Trigger Warning Lists Aren’t Helpful
Brandeis students placed the term “trigger warning” on their list of triggering words. Their reason, and I quote, was that “‘Warning’ can signify that something is imminent or guaranteed to happen, which may cause additional stress about the content to be covered.”
John StonestreetKasey Leander
When the University of Northampton added a trigger warning to George Orwell’s 1984 last year, a fresh round of conversations about speech and censorship followed. What do people in a free society owe each other when it comes to our words? What is the nature and purpose of education? Is it possible to have accountability without real debate?
Many educational institutions are taking extreme measures to eradicate language they think is problematic. Students at Brandeis University, for example, compiled a suggested word list for students and faculty to avoid. It included terms with any conceivable sexist, racist, or ableist undertones. Phrases like “killing it,” for example, made the list because of their supposedly violent connotations. Others, like “rule of thumb,” “you guys,” or “that’s crazy” were included for even less convincing rationale.
In one of the strangest ironies, Brandeis students placed the term “trigger warning” on their list of triggering words. Their reason, and I quote, was that “‘Warning’ can signify that something is imminent or guaranteed to happen, which may cause additional stress about the content to be covered.”
Ah, but there’s a plot twist here: Recent studies now question the effectiveness of trigger warnings for this exact reason. As it turns out, the students were on to something.
For example, a study published in the Journal of Behavior Therapy and Experimental Psychiatry found that, on average, trigger warnings increase peoples’ perceived emotional vulnerability to trauma. For example, reading material identified as harmful led to an increase in anxiety. Crucially, these findings only held if the reader actually “believed that words can cause harm” in the first place.
In other words, teach a generation that certain words cause harm, and it becomes a self-fulfilling prophecy. The same logic applies to other “trigger warnings,” like the Brandeis word list: They may create the exact anxiety they’re intended to prevent.
As Greg Lukianoff and Jonathan Haidt write in their book, The Coddling of the American Mind,
“A culture that allows the concept of ‘safety’ to creep so far that it equates emotional discomfort with physical danger is a culture that encourages people to systematically protect one another from the very experiences embedded in daily life that they need in order to become strong and healthy.”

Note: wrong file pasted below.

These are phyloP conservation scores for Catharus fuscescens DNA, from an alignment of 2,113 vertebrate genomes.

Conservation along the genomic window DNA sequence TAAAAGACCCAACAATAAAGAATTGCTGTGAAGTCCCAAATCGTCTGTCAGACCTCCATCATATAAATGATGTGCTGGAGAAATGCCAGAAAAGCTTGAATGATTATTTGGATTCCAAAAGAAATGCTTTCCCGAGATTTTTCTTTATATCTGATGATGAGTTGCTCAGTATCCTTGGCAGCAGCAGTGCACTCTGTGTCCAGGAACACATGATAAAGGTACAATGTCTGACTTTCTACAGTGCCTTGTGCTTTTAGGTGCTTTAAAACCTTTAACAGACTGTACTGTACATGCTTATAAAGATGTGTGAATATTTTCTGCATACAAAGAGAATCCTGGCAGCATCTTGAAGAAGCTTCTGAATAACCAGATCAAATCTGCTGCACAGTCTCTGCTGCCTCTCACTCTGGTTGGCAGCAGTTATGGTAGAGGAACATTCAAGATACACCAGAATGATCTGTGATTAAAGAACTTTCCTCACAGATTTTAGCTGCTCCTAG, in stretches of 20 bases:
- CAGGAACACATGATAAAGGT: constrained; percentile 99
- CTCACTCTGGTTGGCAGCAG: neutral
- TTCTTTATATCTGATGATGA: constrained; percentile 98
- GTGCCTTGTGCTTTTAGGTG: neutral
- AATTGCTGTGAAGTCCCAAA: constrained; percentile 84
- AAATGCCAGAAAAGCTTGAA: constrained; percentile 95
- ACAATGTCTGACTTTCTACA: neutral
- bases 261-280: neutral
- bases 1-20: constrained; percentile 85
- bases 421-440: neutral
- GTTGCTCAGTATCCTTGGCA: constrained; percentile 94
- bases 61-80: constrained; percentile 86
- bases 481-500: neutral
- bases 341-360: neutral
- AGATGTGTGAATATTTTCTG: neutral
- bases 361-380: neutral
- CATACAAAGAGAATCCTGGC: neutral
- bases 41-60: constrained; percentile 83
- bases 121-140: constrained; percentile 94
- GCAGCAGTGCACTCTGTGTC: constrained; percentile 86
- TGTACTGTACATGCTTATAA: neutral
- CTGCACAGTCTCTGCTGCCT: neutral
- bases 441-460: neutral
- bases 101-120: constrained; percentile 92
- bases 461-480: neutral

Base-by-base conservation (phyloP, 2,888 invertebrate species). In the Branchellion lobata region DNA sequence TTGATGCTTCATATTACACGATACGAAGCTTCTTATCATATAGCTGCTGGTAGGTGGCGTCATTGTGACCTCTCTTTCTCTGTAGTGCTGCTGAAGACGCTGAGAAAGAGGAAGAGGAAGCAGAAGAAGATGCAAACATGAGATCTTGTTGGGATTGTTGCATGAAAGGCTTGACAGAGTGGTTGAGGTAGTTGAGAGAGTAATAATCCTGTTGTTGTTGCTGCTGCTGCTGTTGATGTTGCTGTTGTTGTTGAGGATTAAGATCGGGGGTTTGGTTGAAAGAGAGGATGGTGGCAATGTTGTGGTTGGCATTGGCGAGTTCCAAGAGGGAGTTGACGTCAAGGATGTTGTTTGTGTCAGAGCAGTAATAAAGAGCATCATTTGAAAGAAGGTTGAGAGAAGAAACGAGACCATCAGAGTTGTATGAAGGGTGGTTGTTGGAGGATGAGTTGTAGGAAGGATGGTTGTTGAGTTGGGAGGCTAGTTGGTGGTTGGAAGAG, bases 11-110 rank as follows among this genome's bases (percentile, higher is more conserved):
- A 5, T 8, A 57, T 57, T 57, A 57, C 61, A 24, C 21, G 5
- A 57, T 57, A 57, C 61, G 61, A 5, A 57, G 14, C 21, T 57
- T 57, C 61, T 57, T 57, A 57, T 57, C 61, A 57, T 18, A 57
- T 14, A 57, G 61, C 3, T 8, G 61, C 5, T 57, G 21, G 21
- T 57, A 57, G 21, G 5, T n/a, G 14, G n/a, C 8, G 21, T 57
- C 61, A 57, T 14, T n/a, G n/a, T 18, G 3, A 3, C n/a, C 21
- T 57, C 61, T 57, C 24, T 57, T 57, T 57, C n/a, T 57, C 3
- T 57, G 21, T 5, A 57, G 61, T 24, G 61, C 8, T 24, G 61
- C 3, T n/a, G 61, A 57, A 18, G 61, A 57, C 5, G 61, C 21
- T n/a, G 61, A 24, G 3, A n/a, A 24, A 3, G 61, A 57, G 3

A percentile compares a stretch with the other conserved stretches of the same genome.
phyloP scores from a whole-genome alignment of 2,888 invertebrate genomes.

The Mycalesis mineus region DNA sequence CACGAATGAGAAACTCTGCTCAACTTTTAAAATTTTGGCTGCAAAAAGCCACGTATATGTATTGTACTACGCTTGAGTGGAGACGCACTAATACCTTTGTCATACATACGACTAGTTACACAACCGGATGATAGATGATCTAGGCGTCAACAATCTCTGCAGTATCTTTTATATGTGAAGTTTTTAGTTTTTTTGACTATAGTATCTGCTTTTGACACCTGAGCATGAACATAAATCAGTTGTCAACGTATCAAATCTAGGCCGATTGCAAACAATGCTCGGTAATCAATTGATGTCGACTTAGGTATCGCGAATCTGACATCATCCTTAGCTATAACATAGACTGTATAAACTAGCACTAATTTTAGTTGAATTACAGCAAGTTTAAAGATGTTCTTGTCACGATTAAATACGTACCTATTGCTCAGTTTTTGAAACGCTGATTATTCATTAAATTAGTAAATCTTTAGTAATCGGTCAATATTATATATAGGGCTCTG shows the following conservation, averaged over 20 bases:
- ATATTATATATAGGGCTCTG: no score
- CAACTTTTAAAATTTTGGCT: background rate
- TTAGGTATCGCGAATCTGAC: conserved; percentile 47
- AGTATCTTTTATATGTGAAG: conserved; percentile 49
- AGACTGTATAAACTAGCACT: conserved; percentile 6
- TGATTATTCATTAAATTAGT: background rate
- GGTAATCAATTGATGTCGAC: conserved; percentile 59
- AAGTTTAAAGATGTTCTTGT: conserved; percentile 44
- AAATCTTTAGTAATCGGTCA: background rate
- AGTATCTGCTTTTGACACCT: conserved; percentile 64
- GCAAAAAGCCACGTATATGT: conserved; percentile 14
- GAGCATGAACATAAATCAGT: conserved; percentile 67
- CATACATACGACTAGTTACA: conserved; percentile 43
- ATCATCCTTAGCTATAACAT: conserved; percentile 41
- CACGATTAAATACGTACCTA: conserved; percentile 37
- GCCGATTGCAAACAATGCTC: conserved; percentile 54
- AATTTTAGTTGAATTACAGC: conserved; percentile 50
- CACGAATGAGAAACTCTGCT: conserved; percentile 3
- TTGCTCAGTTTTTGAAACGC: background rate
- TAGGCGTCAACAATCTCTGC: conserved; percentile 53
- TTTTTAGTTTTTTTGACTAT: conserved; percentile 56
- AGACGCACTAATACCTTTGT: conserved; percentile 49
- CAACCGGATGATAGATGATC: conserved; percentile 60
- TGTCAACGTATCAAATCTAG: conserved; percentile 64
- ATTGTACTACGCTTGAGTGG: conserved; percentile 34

This is not to say any limits or changes in language amount to censorship. Derogatory terms for people of a different race or with a disability such as Down Syndrome once passed as normal in even “respectable” parts of society. Ridding our language of dehumanizing terms is a necessary improvement.
On a personal level, we all need to filter the content we take in daily. That was the idea behind the rating system for movies, which has proven to be more than a bit problematic. For example, Indiana Jones and The Temple of Doom initially received a PG rating despite portraying a cultic ritual where a man’s still-beating heart is pulled out of his chest. The uproar by parents is what led to the PG-13 rating. On the other hand, Facing the Giants, the Christian movie, received a PG rating instead of G because critics feared it was too religious and would offend viewers. The whole thing is a mess.
Even so, we should be able to see that there’s a world of difference between old-fashioned parental guidance—really, what can be called wisdom—and immediately removing anything controversial under the guise of it being “triggering.” The former acknowledges moral agency, something that needs constant cultivation. The latter treats us as passive victims of ideas in need of coddling.
And to be clear, there is always a moral framework behind anything that is labeled as “triggering” speech. Even when it’s not clear who is making the rules, they reflect some worldview. And once set in stone, violating these rules is anathema … the equivalent of an act of violence. That’s not only an impossible system to uphold, it leads to a culture void of real moral discourse and the possibility of forgiveness.
This is our current context, and it presents quite a challenge for Christian parents. The answer is not to create our own version of intellectual isolation, hiding from any and all offensive content, shying away from tough topics like sexuality or CRT, or arguing as if the violation of our own feelings is legitimate moral reasoning. In the words of Lukianoff and Haidt, “Prepare the child for the road, not the road for the child.”
All Christians, but especially students, need to be able to think critically and to articulate why things like free speech matter. The best antidote for fragility is the confidence that only comes from real preparation. That kind of confidence is the only way to avoid resorting to outrage as a strategy, and to instead follow the example of Jesus, Who is truth and love together.
Intellectual fragility, on the other hand, is neither truth nor love.
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